A new COVID-19 hotline will help older Australians get the critical information they need to stay healthy and safe during the pandemic, providing an accessible one-stop source for personal support, questions and up-to-date guidelines.
Council on the Ageing (COTA) Australia, National Seniors Australia, Older Persons Advocacy Network (OPAN) and Dementia Australia have banded together, supported by the Commonwealth Government, to create the National COVID Older Persons Information Line. Older people and carers are encouraged to call 1800 171 866 to speak to friendly, specially trained staff from a senior’s advocacy organisation.
OPAN CEO Craig Gear said the hotline will provide particular support to those accessing aged care services who are disproportionately impacted by health precautions and restrictions.
“People are scared and confused. Many are unsure what is safe what isn’t. The hotline is an important part of what will need to be a big community response. We need everyone checking in and supporting older people in aged care in particular because they are vulnerable to both the virus and social isolation,” said Mr Gear.
“Our message to older people is that there is no need to do this alone. There are services there if you need them. There are no stupid questions.”
COTA Chief Executive Ian Yates said older Australians often don’t have access to the internet and have understandable concerns and uncertainties about how to minimise their exposure while carrying out all their necessary activities.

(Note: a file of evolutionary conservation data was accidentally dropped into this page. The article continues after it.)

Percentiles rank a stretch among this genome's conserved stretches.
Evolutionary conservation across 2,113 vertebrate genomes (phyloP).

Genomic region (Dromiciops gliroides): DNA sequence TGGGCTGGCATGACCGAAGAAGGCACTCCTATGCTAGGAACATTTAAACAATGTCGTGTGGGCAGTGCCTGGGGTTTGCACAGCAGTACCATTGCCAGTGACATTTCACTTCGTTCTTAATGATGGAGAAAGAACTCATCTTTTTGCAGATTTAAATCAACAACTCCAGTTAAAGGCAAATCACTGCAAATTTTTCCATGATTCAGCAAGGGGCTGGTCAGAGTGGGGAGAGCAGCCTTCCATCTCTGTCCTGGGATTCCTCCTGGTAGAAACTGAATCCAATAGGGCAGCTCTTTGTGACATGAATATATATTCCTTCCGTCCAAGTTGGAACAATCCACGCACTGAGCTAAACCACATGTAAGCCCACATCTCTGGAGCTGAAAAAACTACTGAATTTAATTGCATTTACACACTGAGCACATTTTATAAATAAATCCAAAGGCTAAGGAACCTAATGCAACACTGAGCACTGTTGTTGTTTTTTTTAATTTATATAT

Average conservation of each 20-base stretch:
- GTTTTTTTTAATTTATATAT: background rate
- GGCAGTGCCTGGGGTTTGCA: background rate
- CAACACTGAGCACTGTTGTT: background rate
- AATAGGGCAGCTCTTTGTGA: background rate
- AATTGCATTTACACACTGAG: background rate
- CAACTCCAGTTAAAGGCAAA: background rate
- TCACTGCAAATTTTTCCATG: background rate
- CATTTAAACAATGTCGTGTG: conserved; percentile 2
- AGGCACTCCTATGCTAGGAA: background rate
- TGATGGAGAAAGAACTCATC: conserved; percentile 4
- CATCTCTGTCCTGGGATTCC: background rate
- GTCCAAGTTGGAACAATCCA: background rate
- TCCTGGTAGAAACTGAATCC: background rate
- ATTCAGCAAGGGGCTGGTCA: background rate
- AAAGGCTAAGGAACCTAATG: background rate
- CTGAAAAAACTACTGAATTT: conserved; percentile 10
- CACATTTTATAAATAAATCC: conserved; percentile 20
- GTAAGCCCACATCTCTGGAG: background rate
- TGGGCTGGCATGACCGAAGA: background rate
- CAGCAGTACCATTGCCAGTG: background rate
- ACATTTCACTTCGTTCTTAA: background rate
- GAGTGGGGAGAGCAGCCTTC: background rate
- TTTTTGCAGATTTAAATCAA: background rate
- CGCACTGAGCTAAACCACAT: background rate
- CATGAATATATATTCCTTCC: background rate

“The government has very sensibly advised Australians over 70 to stay at home as much as possible. This means many people have questions about what they should or shouldn’t do or how they can get access to groceries, health care and other services. This hotline will provide the information they need and allow them to speak to an organisation they can trust about their concerns,” Mr Yates said.
National Seniors CEO Professor John McCallum said the service provides experienced and understanding call centre staff who will be a friendly and sympathetic voice at the other end of the line.
“It’s unrealistic to expect older Australians who are living alone and are told to stay home, not to suffer some sort of mental anguish, anxiety and uncertainty.
“This helpline is there to help them through what are challenging times for all of us, but especially our seniors. We’re all in this together,” Professor McCallum said.
Dementia Australia CEO Maree McCabe said we encourage people living with dementia, their families and carers to call and they will be connected with our trained Dementia Australia advisors.
“We can offer strategies and support for families with concerns about a loved one in residential care. We can support carers of a loved one at home who might be struggling with isolation or changes in routine,” Ms McCabe said.
“And we are here for people living with dementia to talk through their own issues and come up with solutions to support them through this period of uncertainty.”